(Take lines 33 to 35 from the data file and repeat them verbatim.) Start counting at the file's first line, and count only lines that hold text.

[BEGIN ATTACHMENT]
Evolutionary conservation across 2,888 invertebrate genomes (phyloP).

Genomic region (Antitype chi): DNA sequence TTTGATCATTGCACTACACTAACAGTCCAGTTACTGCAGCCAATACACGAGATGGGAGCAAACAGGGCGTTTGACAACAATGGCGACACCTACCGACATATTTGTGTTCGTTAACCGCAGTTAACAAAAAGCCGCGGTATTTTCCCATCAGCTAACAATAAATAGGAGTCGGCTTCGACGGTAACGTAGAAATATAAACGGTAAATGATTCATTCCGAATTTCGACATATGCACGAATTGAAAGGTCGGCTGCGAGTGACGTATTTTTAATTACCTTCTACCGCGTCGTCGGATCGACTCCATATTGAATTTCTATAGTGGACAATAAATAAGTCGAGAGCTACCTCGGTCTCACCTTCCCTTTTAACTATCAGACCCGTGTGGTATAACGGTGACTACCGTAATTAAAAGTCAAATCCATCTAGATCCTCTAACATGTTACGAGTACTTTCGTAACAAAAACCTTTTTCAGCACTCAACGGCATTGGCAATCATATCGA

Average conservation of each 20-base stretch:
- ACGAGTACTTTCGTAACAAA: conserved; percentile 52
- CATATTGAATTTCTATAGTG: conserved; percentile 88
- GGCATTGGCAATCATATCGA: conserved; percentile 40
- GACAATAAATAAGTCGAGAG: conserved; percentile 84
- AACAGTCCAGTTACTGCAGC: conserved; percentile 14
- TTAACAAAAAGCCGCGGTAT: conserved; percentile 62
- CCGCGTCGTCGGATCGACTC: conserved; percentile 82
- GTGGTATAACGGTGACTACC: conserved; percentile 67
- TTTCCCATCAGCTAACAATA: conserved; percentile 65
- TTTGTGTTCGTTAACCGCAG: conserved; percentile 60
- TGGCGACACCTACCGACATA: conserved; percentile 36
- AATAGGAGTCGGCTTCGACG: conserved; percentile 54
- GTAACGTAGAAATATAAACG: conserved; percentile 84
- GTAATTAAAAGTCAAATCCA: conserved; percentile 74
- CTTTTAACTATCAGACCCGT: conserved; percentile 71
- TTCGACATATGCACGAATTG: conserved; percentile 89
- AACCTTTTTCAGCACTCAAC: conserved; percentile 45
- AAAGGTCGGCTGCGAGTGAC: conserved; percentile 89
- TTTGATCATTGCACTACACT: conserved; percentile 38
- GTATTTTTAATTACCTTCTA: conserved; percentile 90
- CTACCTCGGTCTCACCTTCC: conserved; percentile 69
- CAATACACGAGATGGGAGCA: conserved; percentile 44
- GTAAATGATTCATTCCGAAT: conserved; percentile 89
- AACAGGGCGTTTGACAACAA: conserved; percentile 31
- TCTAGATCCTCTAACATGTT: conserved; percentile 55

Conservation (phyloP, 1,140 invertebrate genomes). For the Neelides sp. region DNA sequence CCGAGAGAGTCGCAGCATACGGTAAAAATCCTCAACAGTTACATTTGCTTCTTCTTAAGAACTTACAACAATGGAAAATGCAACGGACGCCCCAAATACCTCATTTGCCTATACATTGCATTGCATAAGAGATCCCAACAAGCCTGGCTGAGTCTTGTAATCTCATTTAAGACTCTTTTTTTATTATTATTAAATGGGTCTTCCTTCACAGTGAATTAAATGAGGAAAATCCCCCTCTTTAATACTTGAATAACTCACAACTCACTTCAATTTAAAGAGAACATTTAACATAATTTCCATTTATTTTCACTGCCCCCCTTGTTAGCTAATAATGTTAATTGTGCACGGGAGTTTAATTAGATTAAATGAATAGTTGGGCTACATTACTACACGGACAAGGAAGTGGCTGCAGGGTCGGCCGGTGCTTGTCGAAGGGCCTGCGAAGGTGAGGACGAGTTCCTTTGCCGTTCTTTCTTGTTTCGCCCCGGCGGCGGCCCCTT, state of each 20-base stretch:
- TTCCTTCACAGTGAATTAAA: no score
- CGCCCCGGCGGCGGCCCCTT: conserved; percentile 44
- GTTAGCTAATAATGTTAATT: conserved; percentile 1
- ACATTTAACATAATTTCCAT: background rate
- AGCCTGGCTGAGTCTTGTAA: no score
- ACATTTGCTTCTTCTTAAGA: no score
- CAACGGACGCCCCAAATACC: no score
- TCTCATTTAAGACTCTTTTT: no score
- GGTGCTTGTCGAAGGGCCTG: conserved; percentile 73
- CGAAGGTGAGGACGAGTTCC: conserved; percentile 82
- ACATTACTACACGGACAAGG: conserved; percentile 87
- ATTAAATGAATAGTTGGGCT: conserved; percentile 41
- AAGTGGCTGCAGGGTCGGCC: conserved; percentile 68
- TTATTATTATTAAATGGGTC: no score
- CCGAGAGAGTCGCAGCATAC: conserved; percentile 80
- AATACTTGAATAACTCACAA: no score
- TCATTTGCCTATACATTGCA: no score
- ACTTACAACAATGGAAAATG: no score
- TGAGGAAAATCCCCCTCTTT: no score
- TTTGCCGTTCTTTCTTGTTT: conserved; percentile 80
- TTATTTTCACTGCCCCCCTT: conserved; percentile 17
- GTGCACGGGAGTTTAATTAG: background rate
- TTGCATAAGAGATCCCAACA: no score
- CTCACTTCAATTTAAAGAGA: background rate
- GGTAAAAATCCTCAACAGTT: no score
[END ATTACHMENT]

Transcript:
- ACATTTAACATAATTTCCAT: background rate
- AGCCTGGCTGAGTCTTGTAA: no score
- ACATTTGCTTCTTCTTAAGA: no score